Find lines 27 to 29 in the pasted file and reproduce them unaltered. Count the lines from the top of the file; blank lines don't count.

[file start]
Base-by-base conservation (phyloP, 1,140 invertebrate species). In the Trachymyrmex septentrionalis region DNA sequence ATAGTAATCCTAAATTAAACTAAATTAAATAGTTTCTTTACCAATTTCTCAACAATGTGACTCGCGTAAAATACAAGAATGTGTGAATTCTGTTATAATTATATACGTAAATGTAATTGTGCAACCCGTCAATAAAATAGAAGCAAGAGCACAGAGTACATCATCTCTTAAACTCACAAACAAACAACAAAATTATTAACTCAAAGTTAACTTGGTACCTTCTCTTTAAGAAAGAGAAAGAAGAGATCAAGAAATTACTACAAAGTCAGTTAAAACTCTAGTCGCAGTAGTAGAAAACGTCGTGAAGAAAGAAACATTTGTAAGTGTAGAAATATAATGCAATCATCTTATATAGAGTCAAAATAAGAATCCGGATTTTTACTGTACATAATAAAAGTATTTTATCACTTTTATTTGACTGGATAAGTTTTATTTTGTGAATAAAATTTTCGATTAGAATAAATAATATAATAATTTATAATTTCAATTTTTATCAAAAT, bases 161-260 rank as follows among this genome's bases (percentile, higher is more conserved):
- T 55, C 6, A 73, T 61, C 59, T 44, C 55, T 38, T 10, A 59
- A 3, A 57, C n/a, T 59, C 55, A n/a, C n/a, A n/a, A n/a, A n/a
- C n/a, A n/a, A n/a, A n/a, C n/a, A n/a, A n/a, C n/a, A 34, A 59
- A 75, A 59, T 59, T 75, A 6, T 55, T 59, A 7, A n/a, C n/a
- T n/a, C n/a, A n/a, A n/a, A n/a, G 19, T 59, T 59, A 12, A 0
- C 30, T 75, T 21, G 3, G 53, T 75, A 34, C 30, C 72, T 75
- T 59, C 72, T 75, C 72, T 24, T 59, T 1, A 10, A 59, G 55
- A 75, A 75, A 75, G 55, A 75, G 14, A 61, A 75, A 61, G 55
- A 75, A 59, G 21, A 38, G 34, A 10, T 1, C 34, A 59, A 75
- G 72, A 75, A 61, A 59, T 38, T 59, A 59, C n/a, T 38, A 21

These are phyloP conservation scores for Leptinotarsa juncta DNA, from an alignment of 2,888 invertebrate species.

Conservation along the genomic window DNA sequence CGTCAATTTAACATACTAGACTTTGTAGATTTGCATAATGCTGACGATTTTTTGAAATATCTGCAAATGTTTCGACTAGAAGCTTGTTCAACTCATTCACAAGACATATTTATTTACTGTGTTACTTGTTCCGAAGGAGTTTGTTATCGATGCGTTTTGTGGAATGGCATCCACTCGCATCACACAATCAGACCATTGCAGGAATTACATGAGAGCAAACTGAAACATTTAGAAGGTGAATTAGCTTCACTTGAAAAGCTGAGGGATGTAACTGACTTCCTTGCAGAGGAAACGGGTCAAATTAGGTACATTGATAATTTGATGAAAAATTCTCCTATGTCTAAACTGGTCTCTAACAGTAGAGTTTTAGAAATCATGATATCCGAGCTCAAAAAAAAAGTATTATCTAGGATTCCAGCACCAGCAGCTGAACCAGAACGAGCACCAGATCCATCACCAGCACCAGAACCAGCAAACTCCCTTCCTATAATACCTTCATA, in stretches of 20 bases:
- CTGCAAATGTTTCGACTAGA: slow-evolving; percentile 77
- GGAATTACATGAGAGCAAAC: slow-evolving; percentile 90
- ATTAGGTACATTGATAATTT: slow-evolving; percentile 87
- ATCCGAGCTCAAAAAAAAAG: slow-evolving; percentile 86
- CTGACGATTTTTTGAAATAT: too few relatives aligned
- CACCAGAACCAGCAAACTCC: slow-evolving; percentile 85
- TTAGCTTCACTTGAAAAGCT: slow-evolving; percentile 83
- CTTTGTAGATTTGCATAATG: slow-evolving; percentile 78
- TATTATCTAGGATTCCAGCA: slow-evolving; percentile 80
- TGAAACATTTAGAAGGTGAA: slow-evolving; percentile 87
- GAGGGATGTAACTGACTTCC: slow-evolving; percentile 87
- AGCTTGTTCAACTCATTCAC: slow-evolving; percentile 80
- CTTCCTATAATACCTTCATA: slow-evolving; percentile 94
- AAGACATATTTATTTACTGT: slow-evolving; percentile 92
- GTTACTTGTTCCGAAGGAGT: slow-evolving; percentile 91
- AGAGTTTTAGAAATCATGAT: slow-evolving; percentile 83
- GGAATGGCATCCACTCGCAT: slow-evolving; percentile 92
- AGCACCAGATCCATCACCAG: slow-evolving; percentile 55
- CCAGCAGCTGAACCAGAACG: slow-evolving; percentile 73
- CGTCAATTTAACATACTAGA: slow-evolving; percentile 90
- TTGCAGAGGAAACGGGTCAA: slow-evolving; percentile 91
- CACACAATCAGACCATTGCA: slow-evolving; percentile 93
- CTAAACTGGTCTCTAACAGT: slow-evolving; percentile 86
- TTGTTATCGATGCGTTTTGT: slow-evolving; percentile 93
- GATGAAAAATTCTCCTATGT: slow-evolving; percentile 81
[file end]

- AAGACATATTTATTTACTGT: slow-evolving; percentile 92
- GTTACTTGTTCCGAAGGAGT: slow-evolving; percentile 91
- AGAGTTTTAGAAATCATGAT: slow-evolving; percentile 83